Egan set about to have the execution put aside. He convinced Major General S. H. Crawford of the Third Division, Fifth Army Corps, to send him to General Meade with a letter of introduction and a military escort. “The carriage was made ready with seventeen troopers, and Gen Crawford, handing me the letter, we started on our journey.”

Father Egan ultimately had a hearing with General Meade but he was not as successful in his mission as he had hoped. Egan wrote, “The principle point of my argument representing the prisoner as a reckless half-fool, non compos mentis. The general remarked that that fellow was no fool, for he broke away from the guard three times.”

Ever the tough nut on military discipline, Meade only partially relented to Egan’s argument. “Well, Father,” Egan recalls Meade as saying, “I will suspend his execution for tomorrow, but you will have to get the doctors to substantiate your claim that the prisoner is non compos mentis.”

Thus Egan the advocate bought at least a little time to gather more information in the hope of saving a man’s life.

Like the chaplains, the doctors were under military commanders and the medics of the Civil War had virtually no knowledge of the concepts later known as “battle fatigue” and “post traumatic stress disorder.” Egan would have to witness an execution.

Military chaplains who served in combat throughout history faced daily tests of their courage and faith. The Civil War chaplains were no different. No test could have been tougher than taking that last walk with a condemned man when the chaplain believed in his heart that the accused was innocent.

John E. Carey is a frequent contributor to the Civil War page and The Washington Times.


Civil War Hangings

By Mike Parker, The Kinston Free Press

(Oct. 11, 2004) — In the wee hours of Feb. 2, 1864, Confederate forces captured 53 men who had deserted the Stars and Bars and currently wore the uniform of those serving the Stars and Stripes. These men comprised nearly the entire roster of Company F of the Second North Carolina Volunteer Union Infantry.Within four months of capture, nearly all were dead. Many became victims of diseases after they were sent to southern prisoner of war camps.

Some were branded with a “D” for “deserter” on their hips.

However, 22 of these men were publicly hanged in Kinston.

The story of these hangings, once the stuff of local legend, entered this summer into the arena of international study thanks to the efforts of Dr. Donald Collins, a retired history professor from East Carolina University.

His account of these ill-fated men appeared in the June issue of the CHAB News. CHAB stands for the Confederate Historical Association of Belgium.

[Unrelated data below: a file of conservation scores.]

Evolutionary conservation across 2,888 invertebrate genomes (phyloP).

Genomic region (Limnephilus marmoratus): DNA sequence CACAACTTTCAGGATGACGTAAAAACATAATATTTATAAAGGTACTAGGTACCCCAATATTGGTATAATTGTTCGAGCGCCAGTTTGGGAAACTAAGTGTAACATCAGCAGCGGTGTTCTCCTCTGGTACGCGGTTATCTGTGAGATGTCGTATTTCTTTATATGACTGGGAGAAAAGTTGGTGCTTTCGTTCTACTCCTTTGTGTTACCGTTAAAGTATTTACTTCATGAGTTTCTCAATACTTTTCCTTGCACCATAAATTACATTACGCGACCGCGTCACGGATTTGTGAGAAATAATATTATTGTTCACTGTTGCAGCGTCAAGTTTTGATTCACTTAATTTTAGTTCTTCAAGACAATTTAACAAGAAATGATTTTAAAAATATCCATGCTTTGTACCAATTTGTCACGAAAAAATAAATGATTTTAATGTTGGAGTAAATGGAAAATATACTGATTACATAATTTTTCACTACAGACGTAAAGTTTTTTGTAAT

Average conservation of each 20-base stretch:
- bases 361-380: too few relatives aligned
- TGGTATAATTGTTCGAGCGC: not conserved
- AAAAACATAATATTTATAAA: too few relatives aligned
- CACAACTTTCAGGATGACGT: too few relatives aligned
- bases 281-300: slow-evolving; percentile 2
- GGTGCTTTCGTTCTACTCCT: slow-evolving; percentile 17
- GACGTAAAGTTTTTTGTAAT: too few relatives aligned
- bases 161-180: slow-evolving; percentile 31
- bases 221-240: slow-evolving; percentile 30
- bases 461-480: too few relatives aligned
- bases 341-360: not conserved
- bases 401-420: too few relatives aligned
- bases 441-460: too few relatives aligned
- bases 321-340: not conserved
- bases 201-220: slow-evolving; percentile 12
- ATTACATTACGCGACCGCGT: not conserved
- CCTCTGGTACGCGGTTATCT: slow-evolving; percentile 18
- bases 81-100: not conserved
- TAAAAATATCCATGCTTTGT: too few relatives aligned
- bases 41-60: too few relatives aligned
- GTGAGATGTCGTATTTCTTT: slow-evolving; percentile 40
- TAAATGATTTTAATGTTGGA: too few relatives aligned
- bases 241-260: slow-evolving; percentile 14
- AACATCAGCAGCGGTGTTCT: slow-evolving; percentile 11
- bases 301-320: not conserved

The publication is a popular Civil War magazine, similar to the Civil War Times Illustrated published in the United States.

“During the past two years, interest in the story of the Kinston hangings has expanded nationally and internationally,” Collins said. “Northerners visiting the South are often dumbfounded by the interest of Southerners in the Civil War.

“They would be more surprised at the intense interest our war has generated throughout the world.”

Germans, Austrians, Australians, Frenchmen, Belgians and other Europeans hold round-table discussions, and European re-enactor groups, fighting as both Federals and Confederates, recreate the battles of Chancellorsville, Cold Harbor and Antietam, Collins explained. The First North Carolina Cavalry has a German branch that has ridden into action for the past 12 years.

Even the Internet offers evidence of the interest people world-wide have in the American Civil War. One website’s greeting reads, “Willkommen auf des Homepages des Union and Confederate Reenactors International,” while another says, “Bienvenue sur le site du Club Confedere et Federal de France.”

Dr. Collins’ article in CHAB News, titled “General George Pickett and the Mass Execution of Deserters in Civil War Kinston, North Carolina,” is just the latest chapter in the story of this professor’s personal quest.

“I became interested in this topic many years ago while doing genealogical research on my great-grandfather, Richard Louis ‘R.L.’ Collins, who was the husband of Elsy Becton of Lenoir County. R.L. Collins owned a tailor shop next to the Pollock Hotel across from the court house before the Civil War,” Collins said.

“He lost his shop at the beginning of the war when he refused to make a Confederate flag. He even refused to sell the material to make Confederate flags.”

Collins said when he learned that his great-grandfather’s death occurred around the time of the Kinston hangings, he suspected that his Union-sympathizing ancestor was possibly one of those who ended up at the end of a rope. R.L. Collins was 31 at the time of his death.

As the professor meticulously examined documents from that historical period, he pieced together the story of the captured deserters and the Kinston hangings. Major General George Pickett was in command of Confederate forces in the Kinston and Goldsboro areas at the time of the hangings.

“I never did find out how my great-grandfather died, but being a historian, I decided to write the most detailed story of the hangings possible,” Collins explained. “After I completed the article, it took years to get it into print.”